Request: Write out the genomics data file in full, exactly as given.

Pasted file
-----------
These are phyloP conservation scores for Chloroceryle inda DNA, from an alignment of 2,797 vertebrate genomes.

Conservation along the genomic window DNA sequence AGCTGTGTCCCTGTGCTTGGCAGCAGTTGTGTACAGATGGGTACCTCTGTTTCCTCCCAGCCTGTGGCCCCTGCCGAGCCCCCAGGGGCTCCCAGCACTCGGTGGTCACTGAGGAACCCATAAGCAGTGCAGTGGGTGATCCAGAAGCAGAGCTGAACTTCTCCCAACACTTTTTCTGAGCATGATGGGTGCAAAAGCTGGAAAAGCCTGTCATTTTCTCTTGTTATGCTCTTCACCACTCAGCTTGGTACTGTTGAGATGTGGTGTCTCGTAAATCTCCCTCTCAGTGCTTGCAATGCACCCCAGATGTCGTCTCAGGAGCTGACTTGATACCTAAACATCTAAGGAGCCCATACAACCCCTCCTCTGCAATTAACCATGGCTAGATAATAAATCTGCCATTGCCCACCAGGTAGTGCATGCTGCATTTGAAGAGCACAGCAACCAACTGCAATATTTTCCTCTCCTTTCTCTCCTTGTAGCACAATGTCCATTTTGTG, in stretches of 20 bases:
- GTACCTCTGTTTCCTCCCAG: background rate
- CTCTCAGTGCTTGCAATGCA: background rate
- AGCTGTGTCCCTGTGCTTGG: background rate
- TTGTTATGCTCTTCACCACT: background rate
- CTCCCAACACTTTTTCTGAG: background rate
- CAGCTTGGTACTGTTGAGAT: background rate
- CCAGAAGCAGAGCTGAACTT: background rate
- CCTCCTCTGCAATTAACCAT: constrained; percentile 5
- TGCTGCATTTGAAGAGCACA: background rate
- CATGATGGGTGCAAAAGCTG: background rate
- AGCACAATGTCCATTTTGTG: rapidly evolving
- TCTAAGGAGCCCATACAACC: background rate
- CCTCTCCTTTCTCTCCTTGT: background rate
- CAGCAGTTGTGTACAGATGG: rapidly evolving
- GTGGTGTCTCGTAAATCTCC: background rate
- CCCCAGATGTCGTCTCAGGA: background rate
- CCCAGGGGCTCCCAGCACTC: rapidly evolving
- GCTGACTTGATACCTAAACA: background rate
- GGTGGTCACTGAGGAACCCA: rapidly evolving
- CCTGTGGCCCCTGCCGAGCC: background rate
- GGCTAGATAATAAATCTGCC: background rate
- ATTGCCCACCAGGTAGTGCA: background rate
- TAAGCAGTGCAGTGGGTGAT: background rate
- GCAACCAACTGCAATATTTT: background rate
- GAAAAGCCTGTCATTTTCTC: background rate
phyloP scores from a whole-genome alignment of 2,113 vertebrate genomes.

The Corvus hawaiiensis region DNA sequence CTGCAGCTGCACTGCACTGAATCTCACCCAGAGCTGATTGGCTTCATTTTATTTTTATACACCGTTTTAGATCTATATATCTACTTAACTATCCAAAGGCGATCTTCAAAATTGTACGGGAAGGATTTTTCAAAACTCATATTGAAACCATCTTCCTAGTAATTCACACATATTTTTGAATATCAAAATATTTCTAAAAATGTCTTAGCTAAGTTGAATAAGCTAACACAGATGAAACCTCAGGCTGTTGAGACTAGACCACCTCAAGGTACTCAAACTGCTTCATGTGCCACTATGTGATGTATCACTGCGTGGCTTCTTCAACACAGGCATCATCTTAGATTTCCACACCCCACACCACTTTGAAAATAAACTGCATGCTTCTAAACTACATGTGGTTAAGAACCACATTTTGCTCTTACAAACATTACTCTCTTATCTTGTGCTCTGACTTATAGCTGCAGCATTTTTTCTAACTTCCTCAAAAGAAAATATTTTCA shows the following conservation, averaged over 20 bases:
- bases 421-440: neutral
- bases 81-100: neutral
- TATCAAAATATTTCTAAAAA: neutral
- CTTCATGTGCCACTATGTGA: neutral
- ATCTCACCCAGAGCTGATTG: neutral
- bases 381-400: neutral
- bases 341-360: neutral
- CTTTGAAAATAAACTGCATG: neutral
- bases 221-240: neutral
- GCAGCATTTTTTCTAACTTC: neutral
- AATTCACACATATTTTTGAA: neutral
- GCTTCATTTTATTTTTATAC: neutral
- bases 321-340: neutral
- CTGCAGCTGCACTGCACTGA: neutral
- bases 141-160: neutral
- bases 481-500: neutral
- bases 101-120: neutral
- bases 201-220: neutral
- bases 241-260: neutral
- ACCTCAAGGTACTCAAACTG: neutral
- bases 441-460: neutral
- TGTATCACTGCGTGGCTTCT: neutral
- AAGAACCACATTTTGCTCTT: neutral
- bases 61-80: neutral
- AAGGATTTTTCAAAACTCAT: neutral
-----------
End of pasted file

These are phyloP conservation scores for Chloroceryle inda DNA, from an alignment of 2,797 vertebrate genomes.

Conservation along the genomic window DNA sequence AGCTGTGTCCCTGTGCTTGGCAGCAGTTGTGTACAGATGGGTACCTCTGTTTCCTCCCAGCCTGTGGCCCCTGCCGAGCCCCCAGGGGCTCCCAGCACTCGGTGGTCACTGAGGAACCCATAAGCAGTGCAGTGGGTGATCCAGAAGCAGAGCTGAACTTCTCCCAACACTTTTTCTGAGCATGATGGGTGCAAAAGCTGGAAAAGCCTGTCATTTTCTCTTGTTATGCTCTTCACCACTCAGCTTGGTACTGTTGAGATGTGGTGTCTCGTAAATCTCCCTCTCAGTGCTTGCAATGCACCCCAGATGTCGTCTCAGGAGCTGACTTGATACCTAAACATCTAAGGAGCCCATACAACCCCTCCTCTGCAATTAACCATGGCTAGATAATAAATCTGCCATTGCCCACCAGGTAGTGCATGCTGCATTTGAAGAGCACAGCAACCAACTGCAATATTTTCCTCTCCTTTCTCTCCTTGTAGCACAATGTCCATTTTGTG, in stretches of 20 bases:
- GTACCTCTGTTTCCTCCCAG: background rate
- CTCTCAGTGCTTGCAATGCA: background rate
- AGCTGTGTCCCTGTGCTTGG: background rate
- TTGTTATGCTCTTCACCACT: background rate
- CTCCCAACACTTTTTCTGAG: background rate
- CAGCTTGGTACTGTTGAGAT: background rate
- CCAGAAGCAGAGCTGAACTT: background rate
- CCTCCTCTGCAATTAACCAT: constrained; percentile 5
- TGCTGCATTTGAAGAGCACA: background rate
- CATGATGGGTGCAAAAGCTG: background rate
- AGCACAATGTCCATTTTGTG: rapidly evolving
- TCTAAGGAGCCCATACAACC: background rate
- CCTCTCCTTTCTCTCCTTGT: background rate
- CAGCAGTTGTGTACAGATGG: rapidly evolving
- GTGGTGTCTCGTAAATCTCC: background rate
- CCCCAGATGTCGTCTCAGGA: background rate
- CCCAGGGGCTCCCAGCACTC: rapidly evolving
- GCTGACTTGATACCTAAACA: background rate
- GGTGGTCACTGAGGAACCCA: rapidly evolving
- CCTGTGGCCCCTGCCGAGCC: background rate
- GGCTAGATAATAAATCTGCC: background rate
- ATTGCCCACCAGGTAGTGCA: background rate
- TAAGCAGTGCAGTGGGTGAT: background rate
- GCAACCAACTGCAATATTTT: background rate
- GAAAAGCCTGTCATTTTCTC: background rate
phyloP scores from a whole-genome alignment of 2,113 vertebrate genomes.

The Corvus hawaiiensis region DNA sequence CTGCAGCTGCACTGCACTGAATCTCACCCAGAGCTGATTGGCTTCATTTTATTTTTATACACCGTTTTAGATCTATATATCTACTTAACTATCCAAAGGCGATCTTCAAAATTGTACGGGAAGGATTTTTCAAAACTCATATTGAAACCATCTTCCTAGTAATTCACACATATTTTTGAATATCAAAATATTTCTAAAAATGTCTTAGCTAAGTTGAATAAGCTAACACAGATGAAACCTCAGGCTGTTGAGACTAGACCACCTCAAGGTACTCAAACTGCTTCATGTGCCACTATGTGATGTATCACTGCGTGGCTTCTTCAACACAGGCATCATCTTAGATTTCCACACCCCACACCACTTTGAAAATAAACTGCATGCTTCTAAACTACATGTGGTTAAGAACCACATTTTGCTCTTACAAACATTACTCTCTTATCTTGTGCTCTGACTTATAGCTGCAGCATTTTTTCTAACTTCCTCAAAAGAAAATATTTTCA shows the following conservation, averaged over 20 bases:
- bases 421-440: neutral
- bases 81-100: neutral
- TATCAAAATATTTCTAAAAA: neutral
- CTTCATGTGCCACTATGTGA: neutral
- ATCTCACCCAGAGCTGATTG: neutral
- bases 381-400: neutral
- bases 341-360: neutral
- CTTTGAAAATAAACTGCATG: neutral
- bases 221-240: neutral
- GCAGCATTTTTTCTAACTTC: neutral
- AATTCACACATATTTTTGAA: neutral
- GCTTCATTTTATTTTTATAC: neutral
- bases 321-340: neutral
- CTGCAGCTGCACTGCACTGA: neutral
- bases 141-160: neutral
- bases 481-500: neutral
- bases 101-120: neutral
- bases 201-220: neutral
- bases 241-260: neutral
- ACCTCAAGGTACTCAAACTG: neutral
- bases 441-460: neutral
- TGTATCACTGCGTGGCTTCT: neutral
- AAGAACCACATTTTGCTCTT: neutral
- bases 61-80: neutral
- AAGGATTTTTCAAAACTCAT: neutral